Europe can ill afford another failed state on the banks of the Mediterranean, but that is exactly what Lebanon may now become in the wake of last week’s tragic explosions. It is a country divided by sectarian violence, facing economic catastrophe and famine with no recognisable government. We in the intelligence community are all asking the same question, because what comes next will have huge security implications for the UK and Europe. A quick glance across the border, to Syria, offers a worst-case scenario of the disaster that may yet unfold.
“I have said before that the system of corruption is deep, but I discovered that the system of corruption is bigger than the state,” former Prime Minister Hassan Diab said in a live address on Monday evening as his government resigned. He’s right. Lebanon has long been a state within a state where warring tribes — Maronite Catholics, Sunni and Shiite Muslims and Druze — dance to different tunes and foreign influence. The loudest, of course, being Hezbollah, the all-powerful Islamist terror group who control much of the state apparatus. They are tied to their Iranian and alleged co-Qatari paymasters.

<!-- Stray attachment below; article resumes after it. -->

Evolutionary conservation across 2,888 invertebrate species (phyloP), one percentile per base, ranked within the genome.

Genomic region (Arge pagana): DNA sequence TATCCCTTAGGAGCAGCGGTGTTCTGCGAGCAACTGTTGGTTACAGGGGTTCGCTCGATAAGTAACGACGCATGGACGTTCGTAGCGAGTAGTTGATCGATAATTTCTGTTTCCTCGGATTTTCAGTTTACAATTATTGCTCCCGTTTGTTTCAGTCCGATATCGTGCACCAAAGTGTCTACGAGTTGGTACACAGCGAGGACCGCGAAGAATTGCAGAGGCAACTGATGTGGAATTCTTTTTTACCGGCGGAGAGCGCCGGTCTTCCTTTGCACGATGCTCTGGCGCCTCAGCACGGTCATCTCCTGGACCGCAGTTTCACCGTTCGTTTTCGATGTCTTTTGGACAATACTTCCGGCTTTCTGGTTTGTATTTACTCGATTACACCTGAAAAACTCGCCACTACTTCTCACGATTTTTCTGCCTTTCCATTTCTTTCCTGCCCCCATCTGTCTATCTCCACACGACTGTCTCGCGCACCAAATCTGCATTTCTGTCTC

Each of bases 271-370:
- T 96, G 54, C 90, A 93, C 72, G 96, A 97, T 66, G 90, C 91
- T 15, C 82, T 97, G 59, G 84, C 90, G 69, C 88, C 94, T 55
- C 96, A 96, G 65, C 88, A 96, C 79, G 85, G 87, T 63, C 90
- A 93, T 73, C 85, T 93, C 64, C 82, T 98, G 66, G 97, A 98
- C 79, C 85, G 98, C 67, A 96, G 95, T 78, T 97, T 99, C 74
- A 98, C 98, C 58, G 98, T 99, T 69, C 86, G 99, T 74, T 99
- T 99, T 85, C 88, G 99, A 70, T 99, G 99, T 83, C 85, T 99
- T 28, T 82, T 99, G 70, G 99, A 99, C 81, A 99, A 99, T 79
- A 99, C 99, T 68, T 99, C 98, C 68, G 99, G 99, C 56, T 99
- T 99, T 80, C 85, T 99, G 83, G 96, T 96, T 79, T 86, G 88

Lebanon today, with its passionate protests, resembles the early days of the Arab Spring which, from an international security perspective, was hugely destabilising for the region. Effigies of Hezbollah leader Hassan Nasrallah are being hung around Beirut – this was once unthinkable. The Lebanese people are desperate and there is only one offer on the table and it is one they’ve seen before.
President Macron, who has admirably led international efforts thus far, has made clear that he would not craft a new political solution. However, he is pushing for a reconciliation among all parties – a national unity government. This would absolve the criminals who besieged Beirut so visibly last week of any accountability and would maintain the status quo. Most importantly it will not calm the streets and the growing resentment towards the Lebanese political elite.
On the other side, Hezbollah is weakened by recent events, which in many ways makes them more dangerous, more likely to lash out. Hezbollah wants to turn Lebanon into a “resistance state” that acts as an outpost for Iranian influence, and a counterweight to Israel and the United States in the region. It will not give up Lebanon easily – and therein lie the seeds of a new civil war. Why should this matter to the UK?
Let’s look at Hezbollah. We know the group is not confined to the Middle East. In 2015 it was caught stockpiling tonnes of ammonium nitrate – the same explosive material that caused the Beirut blast – on the outskirts of London. My former colleagues in MI5 and MI6 believe this was part of an international plot to lay the groundwork for future attacks.